Dog Training Blog
1st Time Dog Owners Guide to a Peaceful life with your new Pup!
Post by: Kelley on Apr 12 2017
Dog Training Elite's Checklist for Success:
PICK A NAME YOU LOVE
Don't just randomly choose a name for your dog that's based on something silly and less meaningful than another. This is for the lifetime of the dog, and you want your dog to respond positively to it, so choose one that's appropriate and made for just you and your dog!
It's your choice as to whether your dog will be an indoor or outdoor dog, or even both. Regardless to your choice, your dog's “bedroom” needs to be able to be acclimated for all seasons. Also, for your dog's safety and your sanity, you want to make sure your dog is unable to escape…leaving you on a neighborhood search for your pup!
FIND DOG FOOD THAT WORKS
As much as pet owners love and want to spoil their pets, there are many other ways to do so, without increasing the risk of diabetes or other health problems that come with a dog's love for leftovers. It's important that once you find a dog food and brand that works for you and your dog, you stick with it and not give variety to its meals. Treats are fine, but it's important to allow your dog's digestive system to get used to a normal routine meal.
WATER, WATER, WATER
It's crucial that your dog has access to water at all times. I suggest having one water bowl for inside the house, as well as one for the yard. Don't switch up the placement of where you keep the water dish. We wouldn't want to confuse your dog after some hard play, on a hot summer day!
TAKE TIME TO PLAY
Active play doesn't have to break the bank, your bones, or leave you out of breath, so relax and find a way to look forward to some fun with your new pet! Playful activities vary from a walk around the block, to some backyard fetch, or even tug-a-war with an old t-shirt that you knotted into 'Fido's new toy'! Don't overthink when it's time to play… 20 minutes of fun, then call it a day!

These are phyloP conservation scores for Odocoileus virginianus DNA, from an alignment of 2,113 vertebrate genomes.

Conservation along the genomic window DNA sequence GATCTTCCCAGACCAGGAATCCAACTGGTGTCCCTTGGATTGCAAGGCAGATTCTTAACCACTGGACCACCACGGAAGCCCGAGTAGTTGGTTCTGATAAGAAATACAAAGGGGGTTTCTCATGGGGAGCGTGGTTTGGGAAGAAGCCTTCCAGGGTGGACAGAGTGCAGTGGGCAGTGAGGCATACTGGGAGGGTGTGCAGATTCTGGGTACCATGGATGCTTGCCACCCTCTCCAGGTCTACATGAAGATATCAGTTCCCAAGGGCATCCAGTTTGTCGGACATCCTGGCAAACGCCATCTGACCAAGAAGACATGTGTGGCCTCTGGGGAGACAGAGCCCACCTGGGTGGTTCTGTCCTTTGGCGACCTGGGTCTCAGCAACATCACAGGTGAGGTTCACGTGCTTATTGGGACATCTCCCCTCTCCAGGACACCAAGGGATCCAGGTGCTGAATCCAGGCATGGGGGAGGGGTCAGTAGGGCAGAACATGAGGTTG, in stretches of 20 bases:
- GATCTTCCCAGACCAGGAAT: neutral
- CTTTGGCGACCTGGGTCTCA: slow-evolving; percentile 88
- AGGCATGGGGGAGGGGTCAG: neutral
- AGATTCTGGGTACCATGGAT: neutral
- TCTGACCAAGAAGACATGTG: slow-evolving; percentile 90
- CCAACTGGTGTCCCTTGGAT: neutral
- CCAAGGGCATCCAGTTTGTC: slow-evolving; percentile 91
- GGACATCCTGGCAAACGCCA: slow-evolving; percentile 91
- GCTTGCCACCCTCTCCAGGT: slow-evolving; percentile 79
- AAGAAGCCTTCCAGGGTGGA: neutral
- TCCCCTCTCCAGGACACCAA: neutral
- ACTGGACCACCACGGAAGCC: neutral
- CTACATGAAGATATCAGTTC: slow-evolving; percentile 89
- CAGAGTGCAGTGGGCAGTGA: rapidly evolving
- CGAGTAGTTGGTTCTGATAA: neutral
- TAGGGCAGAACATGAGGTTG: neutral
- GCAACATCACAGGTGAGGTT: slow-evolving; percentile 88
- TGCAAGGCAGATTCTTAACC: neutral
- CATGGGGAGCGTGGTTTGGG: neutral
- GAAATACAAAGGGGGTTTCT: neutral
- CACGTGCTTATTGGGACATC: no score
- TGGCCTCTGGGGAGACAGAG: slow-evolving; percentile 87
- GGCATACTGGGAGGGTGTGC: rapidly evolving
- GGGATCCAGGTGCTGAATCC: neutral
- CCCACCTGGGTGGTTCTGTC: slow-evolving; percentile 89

COLLAR & TAGS
Fortunately, you don't have to sit at the DMV all day to get your dog's identification taken care of! However, tagging your dog is just as important as their owner having proper identification. You can go to any local pet store or Vet Clinic and find a machine that will create the tags for you, giving you a variety of different colors, designs, or makes for the identification tags. The tags should include your name, address, phone number, or the most efficient form of contacting you, if needed. Before you think it's a silly expense, I remind you that part of becoming a pet owner is accepting the responsibility to protect it!
Routine physicals are important in not only humans, but for our dogs as well. Just like us, there are some vaccines & shots that are critical for a dog to have at different stages in their life. Many of these can mean the difference in life or death for a dog. Once you bring the dog home, make an appointment at your local Vet for their 1st time checkup, and find out all the necessary shots your dog will need, ensuring their safe and healthy enough to take back home with you. Just because your dog seems healthy, it doesn't make it immune to other bacteria or health hazards that could be carried by other animals or things surrounding it.
HAVE A KENNEL OR A SITTER
Sure they mean well, but dogs can't help themselves when it comes to being adventurous, especially in a new home! If you're unable to keep eyes on your pet for the moment, or if you're leaving the house, it's important that without a new set of eyes on the pup, you close him/her up in a proper dog crate/kennel. I don't recommend using the same one you would use for transportation to the vet or for riding in the car. A plastic or cloth one can easily be chewed through, leaving you with a dog that's missing in action, and a giant mess to clean up along the hunt! The best type is a metal based crate with a latch at the top and bottom. Though you want to leave room for the dog to stretch out, don't need one that could house a Bull Mastiff, if you have Maltese. A chew toy is fine to leave in the kennel, but don't overdo it with the accessories. Your hope should be for your dog to get used to the kennel enough for it to be properly used in crate training in the dog's future. So, don't make it a play place! Just be sure it's able to protect your dog from escape!
There's so much fun in finding a furry friend that fits in with you and your family, but there is also responsibility and important tasks that need to take place first! Make sure you have this checklist covered from start to end, before bringing home your new friend!